Art Deco design | Livingetc

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Art Deco design is the perfect combination of modernism and craftsmanship. It is a style that flourished in the 1920s and is now taking over the world of interior design. Inspired by the bold geometric shapes of cubism and the vivid colors of the Fauves in Paris, Art Deco combines a clean style with exquisite craftsmanship.

Given its distinctive and bold aesthetic – exaggerated curves, playful shapes, and an often-sweet pastel color palette, it’s surprising that Art Deco design has racked up such popularity in modern interior design – design enthusiasts “serious” to the trendiest – this is a movement design that is a leveler and appreciated by all in one form or another with influences spanning a range of styles

A graceful detail on a contemporary armchair that catches our eye, a wavy surface on a display case that draws us in – or the ever-popular, critical-style window or door, that’s cheerful but also serious – ornate but also minimal. So what are the cornerstones of art deco design and how do we get the look everyone is looking for?

What is Art Deco design?

1. A hedonistic approach

A row of scalloped back bar stools facing a green bar with arched shelves and art deco pendant lights above

(Image credit: Good Time Miami)

Perfectly encapsulating the spirit of Art Deco, the brand new Good Time Hotel in Miami is a collaboration between musician Pharell Williams and entrepreneur David Grutman. The hotel was designed to reflect the region’s famous art deco architecture and “an art deco aesthetic reinvented to recall opulence and nostalgia for a bygone era,” says interior designer Ken Fulk.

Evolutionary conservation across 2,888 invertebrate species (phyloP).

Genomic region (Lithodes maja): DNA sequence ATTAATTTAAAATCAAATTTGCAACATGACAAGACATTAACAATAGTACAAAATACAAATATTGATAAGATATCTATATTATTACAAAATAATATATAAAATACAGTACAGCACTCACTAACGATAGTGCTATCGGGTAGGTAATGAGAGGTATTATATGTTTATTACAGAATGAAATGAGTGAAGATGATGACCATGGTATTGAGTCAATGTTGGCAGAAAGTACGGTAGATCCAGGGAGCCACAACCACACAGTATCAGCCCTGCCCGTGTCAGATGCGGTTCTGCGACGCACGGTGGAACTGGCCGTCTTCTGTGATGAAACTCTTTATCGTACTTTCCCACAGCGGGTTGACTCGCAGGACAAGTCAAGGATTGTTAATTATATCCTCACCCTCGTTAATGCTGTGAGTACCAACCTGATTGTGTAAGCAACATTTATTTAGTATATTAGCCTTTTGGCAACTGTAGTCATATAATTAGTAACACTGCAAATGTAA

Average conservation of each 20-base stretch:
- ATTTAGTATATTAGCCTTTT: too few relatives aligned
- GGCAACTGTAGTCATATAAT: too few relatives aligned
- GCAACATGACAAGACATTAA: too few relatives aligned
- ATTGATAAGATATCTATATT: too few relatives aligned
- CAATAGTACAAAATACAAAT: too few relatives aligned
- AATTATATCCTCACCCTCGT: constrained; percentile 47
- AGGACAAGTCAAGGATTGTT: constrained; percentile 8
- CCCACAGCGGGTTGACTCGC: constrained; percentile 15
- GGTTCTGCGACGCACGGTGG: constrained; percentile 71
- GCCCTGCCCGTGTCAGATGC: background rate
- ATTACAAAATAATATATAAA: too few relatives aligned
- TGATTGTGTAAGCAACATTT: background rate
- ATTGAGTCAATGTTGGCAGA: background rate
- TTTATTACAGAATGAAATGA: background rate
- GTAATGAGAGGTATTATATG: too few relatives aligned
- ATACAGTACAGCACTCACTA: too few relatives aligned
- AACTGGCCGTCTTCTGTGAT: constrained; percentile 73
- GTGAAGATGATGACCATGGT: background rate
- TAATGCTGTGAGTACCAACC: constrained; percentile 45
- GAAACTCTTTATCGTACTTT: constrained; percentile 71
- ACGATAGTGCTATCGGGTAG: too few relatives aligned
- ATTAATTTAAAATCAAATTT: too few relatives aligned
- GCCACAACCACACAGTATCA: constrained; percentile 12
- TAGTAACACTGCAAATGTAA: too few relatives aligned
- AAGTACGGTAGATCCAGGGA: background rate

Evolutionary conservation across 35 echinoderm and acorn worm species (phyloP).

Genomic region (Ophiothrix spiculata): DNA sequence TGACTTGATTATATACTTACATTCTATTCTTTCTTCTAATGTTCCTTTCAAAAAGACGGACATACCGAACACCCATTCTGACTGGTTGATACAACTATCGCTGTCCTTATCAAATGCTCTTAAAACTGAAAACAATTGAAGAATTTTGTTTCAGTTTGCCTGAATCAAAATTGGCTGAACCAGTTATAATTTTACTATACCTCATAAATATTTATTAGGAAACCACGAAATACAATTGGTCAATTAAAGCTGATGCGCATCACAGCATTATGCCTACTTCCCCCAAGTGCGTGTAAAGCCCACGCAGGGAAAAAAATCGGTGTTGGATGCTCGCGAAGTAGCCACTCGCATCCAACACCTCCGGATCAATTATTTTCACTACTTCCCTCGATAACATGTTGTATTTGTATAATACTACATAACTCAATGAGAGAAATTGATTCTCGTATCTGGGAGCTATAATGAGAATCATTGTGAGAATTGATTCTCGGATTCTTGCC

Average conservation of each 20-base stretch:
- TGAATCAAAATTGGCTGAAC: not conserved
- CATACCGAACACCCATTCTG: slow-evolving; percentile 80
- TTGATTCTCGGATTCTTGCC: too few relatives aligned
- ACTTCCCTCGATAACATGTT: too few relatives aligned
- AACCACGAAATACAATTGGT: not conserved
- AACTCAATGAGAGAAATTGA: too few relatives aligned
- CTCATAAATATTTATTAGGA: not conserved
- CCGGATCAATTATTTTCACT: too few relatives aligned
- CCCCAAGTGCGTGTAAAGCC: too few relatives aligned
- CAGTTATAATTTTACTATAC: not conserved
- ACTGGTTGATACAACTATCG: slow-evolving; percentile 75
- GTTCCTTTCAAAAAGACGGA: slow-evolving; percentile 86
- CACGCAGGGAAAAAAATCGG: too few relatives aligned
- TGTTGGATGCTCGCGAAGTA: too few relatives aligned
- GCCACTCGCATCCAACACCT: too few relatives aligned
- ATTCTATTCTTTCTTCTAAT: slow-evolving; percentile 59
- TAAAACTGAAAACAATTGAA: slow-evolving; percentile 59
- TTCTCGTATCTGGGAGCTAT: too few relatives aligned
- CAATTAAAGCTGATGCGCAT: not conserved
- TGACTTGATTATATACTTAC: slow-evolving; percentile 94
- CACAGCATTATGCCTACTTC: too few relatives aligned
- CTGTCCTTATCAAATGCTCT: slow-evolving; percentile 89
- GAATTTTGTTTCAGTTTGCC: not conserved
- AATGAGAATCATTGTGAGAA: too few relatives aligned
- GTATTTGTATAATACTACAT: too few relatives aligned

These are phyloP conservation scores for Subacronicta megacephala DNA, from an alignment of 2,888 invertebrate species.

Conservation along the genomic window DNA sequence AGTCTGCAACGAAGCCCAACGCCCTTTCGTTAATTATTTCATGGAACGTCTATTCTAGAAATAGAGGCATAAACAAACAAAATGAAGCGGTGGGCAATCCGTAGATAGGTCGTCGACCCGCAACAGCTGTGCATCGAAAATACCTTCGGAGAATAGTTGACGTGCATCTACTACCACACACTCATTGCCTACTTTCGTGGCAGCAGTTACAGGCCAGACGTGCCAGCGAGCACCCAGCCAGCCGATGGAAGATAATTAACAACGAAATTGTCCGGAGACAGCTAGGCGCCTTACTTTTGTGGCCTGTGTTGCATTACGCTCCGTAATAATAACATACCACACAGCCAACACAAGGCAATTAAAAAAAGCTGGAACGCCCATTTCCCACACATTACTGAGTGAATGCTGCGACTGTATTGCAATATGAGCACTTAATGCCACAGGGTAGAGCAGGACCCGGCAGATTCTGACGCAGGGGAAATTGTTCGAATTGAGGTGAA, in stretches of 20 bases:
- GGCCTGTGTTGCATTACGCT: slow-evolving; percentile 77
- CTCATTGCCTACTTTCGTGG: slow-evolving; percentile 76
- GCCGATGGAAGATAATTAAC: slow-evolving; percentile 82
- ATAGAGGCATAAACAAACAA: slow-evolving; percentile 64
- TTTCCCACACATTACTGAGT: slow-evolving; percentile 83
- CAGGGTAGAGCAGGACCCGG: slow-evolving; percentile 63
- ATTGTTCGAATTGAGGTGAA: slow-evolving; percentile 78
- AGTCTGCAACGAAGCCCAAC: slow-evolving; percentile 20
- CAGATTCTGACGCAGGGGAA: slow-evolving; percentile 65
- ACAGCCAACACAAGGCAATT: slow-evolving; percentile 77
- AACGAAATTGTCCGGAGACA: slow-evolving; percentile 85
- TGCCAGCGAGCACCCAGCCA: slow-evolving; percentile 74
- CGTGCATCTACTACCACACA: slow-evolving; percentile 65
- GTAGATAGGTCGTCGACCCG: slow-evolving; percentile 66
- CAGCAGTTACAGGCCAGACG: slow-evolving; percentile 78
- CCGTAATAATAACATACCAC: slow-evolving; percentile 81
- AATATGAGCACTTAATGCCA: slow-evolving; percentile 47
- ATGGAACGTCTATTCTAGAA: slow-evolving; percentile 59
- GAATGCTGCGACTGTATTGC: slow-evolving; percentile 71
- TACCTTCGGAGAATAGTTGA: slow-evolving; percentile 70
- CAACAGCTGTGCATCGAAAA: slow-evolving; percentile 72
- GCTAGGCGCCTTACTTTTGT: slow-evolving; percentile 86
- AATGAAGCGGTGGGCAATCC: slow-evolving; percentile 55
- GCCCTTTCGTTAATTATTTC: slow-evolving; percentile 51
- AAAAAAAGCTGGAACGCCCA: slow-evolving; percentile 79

In the hotel’s restaurant and Strawberry Moon pool club, rows of scalloped-back chairs line a green bar with arched shelves and Art Deco pendant lights, echoing the thought behind maximalism in interior design. Pastel tiles throughout the hotel as well as pinstripe cabanas around the pool. Pale striped bedding and vintage curtains furnish guest rooms alongside leopard-print benches and rose-dial telephones.

A vintage-inspired living room with green wallpaper decorated with gold art deco patterns

(Image credit: Divines Sauvages)

2. Crittall Windows

art deco design A kitchen with green bay windows overlooking a courtyard

(Image credit: Devol)

The popularity of Crittall windows in modern interiors is undeniable – originally developed in 1884 by Essex ironmonger Francis Henry Crittall, they were first made in the UK in 1889 and were associated with the Art movements deco and modernist in the architecture of the early 20th century. These delicate steel-framed windows that can be painted to stand out in beautiful hues have seen a real revival in residential properties. They’re put to good use here as part of these modern, designer kitchen ideas byVOL, in a shade that’s almost good enough to eat pistachio ice cream.